Chapter 24 - MONEY
Money is defined as any commodity or token that is generally acceptable as a means of payment.
A means of payment is a method of settling a debt.
Money serves three functions: Medium of exchange, Unit of account, Store of value
Medium of exchange – any object that is generally accepted in exchange for goods/services.
Unit of account – is an agreed measure for stating the prices of goods and services.
Store of value – it can be held and exchanged later for goods and services.
Money consists of: Currency, Deposits at banks and other depositary institutions
Currency is the notes and coins held by individuals and businesses.
Deposits include deposits of individuals/businesses at banks and other depository institutions such as
trust and mortgage, credit unions, cassias popularize.
Two official measures of money: M1, M2
M1 consists of currency plus cheque able deposits and each of these is a means of payment, so M1 is
M2, saving deposits are a means of payment. These deposits are liquid assets.
Liquidity is the property of being easily convertible into a means of payment without loss in value
Deposits are money but cheques are not. Credit cards are not money.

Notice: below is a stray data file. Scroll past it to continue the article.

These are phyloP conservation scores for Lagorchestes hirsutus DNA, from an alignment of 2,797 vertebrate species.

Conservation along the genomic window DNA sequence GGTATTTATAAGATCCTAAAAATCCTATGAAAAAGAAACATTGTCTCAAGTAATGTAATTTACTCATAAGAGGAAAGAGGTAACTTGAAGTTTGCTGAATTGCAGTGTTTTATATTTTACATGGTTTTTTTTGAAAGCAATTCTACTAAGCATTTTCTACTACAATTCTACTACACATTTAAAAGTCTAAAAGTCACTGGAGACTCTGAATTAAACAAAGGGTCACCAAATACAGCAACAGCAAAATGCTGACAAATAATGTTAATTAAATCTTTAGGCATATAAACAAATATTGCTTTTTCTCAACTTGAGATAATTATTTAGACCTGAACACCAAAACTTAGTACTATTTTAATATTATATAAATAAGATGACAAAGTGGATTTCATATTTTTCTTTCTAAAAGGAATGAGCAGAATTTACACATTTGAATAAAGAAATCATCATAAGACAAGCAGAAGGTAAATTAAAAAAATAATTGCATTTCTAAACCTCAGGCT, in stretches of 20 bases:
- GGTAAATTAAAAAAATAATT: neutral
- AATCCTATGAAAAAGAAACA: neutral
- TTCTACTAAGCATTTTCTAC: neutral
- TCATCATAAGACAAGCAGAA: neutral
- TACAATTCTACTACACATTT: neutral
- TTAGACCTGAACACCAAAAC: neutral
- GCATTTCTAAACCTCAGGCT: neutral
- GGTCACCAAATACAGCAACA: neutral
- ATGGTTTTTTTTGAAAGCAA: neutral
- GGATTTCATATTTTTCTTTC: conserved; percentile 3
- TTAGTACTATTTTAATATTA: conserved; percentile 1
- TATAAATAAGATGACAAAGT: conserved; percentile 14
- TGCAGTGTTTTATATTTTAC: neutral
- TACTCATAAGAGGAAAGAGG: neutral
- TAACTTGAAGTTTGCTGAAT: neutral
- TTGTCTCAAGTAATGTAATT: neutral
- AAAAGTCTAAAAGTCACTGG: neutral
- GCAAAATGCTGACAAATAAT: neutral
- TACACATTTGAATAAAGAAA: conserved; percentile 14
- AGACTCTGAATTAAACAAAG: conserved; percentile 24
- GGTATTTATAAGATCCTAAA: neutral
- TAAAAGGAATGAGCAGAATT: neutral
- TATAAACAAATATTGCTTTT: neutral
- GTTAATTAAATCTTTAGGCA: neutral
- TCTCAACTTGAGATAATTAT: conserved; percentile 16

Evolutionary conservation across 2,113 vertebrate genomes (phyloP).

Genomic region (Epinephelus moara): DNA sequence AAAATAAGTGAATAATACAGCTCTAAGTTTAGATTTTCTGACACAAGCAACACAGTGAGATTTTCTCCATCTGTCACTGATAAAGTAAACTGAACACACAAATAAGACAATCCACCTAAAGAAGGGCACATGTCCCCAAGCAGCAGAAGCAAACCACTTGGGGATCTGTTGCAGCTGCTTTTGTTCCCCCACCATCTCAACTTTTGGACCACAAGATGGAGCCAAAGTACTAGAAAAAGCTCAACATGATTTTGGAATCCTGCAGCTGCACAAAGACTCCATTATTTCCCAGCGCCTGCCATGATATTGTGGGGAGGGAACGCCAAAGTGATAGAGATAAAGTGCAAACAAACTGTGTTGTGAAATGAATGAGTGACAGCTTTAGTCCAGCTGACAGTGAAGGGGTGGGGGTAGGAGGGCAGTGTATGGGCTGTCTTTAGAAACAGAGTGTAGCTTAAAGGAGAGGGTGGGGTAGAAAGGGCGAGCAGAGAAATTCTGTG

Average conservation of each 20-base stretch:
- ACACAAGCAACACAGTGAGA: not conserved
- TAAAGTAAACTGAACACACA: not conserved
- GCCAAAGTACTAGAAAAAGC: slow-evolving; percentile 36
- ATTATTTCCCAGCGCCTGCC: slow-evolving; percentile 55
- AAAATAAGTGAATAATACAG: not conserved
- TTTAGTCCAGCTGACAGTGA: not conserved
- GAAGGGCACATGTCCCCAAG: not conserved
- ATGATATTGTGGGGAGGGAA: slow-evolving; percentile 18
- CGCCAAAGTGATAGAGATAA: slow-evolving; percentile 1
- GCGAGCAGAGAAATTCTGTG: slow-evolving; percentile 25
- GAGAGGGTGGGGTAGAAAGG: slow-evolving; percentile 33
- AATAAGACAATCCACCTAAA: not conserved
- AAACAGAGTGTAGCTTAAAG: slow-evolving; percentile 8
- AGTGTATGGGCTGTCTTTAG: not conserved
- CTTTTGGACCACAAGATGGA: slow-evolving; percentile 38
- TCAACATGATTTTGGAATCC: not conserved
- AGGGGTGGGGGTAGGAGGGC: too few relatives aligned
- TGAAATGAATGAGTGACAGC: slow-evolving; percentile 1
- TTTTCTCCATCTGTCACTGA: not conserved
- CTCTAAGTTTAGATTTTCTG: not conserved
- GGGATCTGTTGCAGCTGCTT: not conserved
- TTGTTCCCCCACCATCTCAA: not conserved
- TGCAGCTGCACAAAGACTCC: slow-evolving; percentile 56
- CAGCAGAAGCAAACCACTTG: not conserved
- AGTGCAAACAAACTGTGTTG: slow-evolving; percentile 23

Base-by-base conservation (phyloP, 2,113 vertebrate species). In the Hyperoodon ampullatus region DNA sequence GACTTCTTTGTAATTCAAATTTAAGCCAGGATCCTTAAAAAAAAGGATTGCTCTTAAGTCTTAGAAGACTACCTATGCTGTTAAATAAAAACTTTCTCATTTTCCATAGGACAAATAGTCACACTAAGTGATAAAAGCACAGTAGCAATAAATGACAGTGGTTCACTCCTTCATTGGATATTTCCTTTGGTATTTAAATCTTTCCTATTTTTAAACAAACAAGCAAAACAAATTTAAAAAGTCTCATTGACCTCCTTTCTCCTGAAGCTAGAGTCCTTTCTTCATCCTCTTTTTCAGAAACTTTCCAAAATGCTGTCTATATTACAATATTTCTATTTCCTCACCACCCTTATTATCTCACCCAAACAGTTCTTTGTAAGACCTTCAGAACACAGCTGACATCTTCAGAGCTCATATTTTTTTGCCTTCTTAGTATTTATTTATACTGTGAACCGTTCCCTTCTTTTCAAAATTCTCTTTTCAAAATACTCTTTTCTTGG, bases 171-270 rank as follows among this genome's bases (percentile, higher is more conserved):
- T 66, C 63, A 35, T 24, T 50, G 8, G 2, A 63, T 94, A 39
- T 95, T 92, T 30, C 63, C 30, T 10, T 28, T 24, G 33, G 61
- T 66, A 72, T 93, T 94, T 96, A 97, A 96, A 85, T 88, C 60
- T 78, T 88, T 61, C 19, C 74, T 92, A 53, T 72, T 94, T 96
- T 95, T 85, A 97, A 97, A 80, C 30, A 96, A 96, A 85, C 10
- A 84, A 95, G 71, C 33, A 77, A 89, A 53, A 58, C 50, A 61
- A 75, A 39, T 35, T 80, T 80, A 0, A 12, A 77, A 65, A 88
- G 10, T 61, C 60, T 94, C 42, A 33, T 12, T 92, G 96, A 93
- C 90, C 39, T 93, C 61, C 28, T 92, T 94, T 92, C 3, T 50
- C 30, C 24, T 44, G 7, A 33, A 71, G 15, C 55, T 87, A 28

A depository institution is a private firm that takes deposits from households and firms and makes loans
to other households and firms.
There are three types of depository institutions: Chartered banks, Credit Unions and Caises, Trust and
Mortgage loan companies.
A chartered bank is a private firm, charted under the bank act of 1992 to receive deposits and make
A credit union is a cooperative organization that operates under the cooperative credit association act of
1992 and that receives deposits from and makes loans to its members.
Trust and mortgage loan company is a privately owned dep. Institution that operates under the Trust
and Loan companies act of 1992. Receive deposits, make loans and act as a trustee for pension funds
and for estates. A charted bank borrows into four types of assets:
Reserves – these are notes and coins in its vault or its deposit account and the Bank of Canada. Used for
withdrawls and payment to other banks.
Liquid assets – government of Canada treasury bills and commercial bills. These are the first line of
defence is they need reserves.
Securities – Gov. of Canada bonds and other bonds such as mortgage-backed securities. Riskier than
liquid assets but high interest.
Loans – Funds to corporations to finance the purchase of capital. Long-term agreements.